The Leafcutter Diaries 3 – Balsam Days

One day while watching our Leafcutter, I realised that her behaviour had subtly changed.  Usually her foraging trips were short – she would leave to collect pollen and nectar and then return only a couple of minutes later.  Now her trips were 15-20 minutes long, and when she returned she’d started to land and rest near to the beehouse for a couple of minutes before resuming her nest building activities.

Her appearance had also turned a touch ghostly.

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Despite her now distinctly mouldy looking appearance I didn’t panic – I had seen this before in honeybees.  Our Leafcutter had found a patch of Himalayan Balsam somewhere.

Himalayan Balsam is a striking, pink flowering plant which grows to about 2m in height. It was introduced to Britain in the 19th century as an ornamental plant.  Unfortunately it is now one of the UK’s main invasive plant species.  It very quickly colonises and overcrowds native species, killing them off.  Despite it’s pretty appearance, it’s a bit of a thug – our apiary backs onto a riverbank where Himalayan Balsam grows, and each year we find strands of it growing straight through the concrete apiary floor.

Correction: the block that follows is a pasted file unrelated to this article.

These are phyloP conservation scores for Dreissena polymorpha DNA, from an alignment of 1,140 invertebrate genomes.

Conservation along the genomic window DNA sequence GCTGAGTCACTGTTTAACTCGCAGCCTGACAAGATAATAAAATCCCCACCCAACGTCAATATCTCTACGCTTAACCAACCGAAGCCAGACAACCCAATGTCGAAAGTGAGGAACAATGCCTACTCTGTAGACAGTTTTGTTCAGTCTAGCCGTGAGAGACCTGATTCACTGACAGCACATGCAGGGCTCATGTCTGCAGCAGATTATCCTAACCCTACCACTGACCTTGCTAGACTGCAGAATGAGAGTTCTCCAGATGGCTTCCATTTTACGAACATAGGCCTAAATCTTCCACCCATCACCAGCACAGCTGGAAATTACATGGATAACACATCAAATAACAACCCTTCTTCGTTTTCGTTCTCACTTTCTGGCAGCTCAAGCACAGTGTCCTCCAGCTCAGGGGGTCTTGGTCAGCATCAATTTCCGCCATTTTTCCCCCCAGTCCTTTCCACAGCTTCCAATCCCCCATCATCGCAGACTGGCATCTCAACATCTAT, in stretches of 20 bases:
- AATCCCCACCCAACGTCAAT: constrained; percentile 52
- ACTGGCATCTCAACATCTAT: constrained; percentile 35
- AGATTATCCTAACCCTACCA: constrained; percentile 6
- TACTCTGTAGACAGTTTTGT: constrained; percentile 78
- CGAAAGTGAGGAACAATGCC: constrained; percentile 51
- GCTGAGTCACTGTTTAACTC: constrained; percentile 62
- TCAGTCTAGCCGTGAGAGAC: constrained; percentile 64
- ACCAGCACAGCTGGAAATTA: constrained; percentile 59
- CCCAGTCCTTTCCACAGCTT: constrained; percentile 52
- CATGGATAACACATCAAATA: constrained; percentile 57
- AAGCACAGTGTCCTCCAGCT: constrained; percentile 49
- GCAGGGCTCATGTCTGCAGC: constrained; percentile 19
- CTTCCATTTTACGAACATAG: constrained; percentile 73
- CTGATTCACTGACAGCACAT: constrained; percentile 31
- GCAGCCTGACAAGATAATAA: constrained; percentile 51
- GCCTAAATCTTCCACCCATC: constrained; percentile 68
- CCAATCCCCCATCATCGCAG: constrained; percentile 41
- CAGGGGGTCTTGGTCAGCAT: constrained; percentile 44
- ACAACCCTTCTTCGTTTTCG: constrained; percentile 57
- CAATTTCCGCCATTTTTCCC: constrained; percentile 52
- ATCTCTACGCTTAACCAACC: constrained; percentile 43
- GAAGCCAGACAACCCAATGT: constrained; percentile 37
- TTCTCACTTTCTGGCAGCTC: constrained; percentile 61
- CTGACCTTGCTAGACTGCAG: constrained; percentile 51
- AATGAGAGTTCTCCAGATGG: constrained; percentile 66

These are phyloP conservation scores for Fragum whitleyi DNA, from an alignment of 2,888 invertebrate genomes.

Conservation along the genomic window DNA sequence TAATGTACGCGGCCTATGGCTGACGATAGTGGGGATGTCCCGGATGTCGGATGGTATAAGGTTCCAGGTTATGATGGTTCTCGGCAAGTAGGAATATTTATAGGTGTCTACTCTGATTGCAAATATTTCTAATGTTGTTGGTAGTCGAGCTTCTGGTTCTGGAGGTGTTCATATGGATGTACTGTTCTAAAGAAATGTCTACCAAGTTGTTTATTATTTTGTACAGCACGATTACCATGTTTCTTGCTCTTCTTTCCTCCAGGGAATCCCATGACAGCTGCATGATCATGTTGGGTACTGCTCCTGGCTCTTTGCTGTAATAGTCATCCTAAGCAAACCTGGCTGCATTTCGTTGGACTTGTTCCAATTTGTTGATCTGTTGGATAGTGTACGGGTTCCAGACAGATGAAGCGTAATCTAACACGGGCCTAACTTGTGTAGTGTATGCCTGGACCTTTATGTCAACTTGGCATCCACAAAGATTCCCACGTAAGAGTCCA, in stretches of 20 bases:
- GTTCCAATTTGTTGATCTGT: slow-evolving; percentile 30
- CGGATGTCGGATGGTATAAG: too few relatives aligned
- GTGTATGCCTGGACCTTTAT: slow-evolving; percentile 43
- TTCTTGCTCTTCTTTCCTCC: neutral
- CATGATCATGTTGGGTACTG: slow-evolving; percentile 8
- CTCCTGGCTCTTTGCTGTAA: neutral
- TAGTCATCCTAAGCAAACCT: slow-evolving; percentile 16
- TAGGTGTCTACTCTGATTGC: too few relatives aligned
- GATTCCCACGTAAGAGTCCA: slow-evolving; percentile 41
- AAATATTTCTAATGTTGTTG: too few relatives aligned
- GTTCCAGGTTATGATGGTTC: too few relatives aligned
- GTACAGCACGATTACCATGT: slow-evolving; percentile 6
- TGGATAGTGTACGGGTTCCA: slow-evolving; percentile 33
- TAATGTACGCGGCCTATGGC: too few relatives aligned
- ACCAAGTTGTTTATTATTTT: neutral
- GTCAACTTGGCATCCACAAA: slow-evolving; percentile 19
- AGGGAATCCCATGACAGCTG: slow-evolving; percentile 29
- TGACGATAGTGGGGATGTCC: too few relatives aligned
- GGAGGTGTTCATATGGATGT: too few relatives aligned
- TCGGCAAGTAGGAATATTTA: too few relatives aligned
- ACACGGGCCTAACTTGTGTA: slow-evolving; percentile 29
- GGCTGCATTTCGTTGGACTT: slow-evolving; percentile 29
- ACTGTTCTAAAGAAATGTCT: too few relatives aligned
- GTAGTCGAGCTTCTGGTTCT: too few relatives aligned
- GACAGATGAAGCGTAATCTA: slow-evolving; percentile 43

Balsam

It’s very common on waterways – it is found on all of Lancashire’s main rivers.  I don’t have a major river near the house, but there is a brook about ten minutes walk away – this would also explain the increased length of our Leafcutter’s foraging trips.

At first thought, it seems odd.  Why would a bee expand so much energy flying to a plant some distance away, when there were perfectly good alternatives nearby?  One of the reasons that Himalayan Balsam is so successful in dominating other species is that the nectar it produces is so beloved by bees.  Given the option they will choose Himalayan Balsam over most native species of plant.  And when entering the flowers to get to the nectar, they are covered in the plant’s white pollen – which they then take to another Balsam flower.  Therefore Himalayan Balsam has evolved to ensure that it is very well pollinated – at the expense of the nearby native plants which suffer decreased pollination and therefore slower growth as a result.

While not a notifiable invasive species like Japanese Knotweed, it’s now widely recognised as a problem and parks, nature reserves and estates try to keep it under control by holding ‘balsam bashing’ days.

While I’m not the greatest fan of Himalayan Balsam for the reasons outlined above, our Leafcutter certainly seemed to be thriving on it.  She very quickly finished another nest tunnel.

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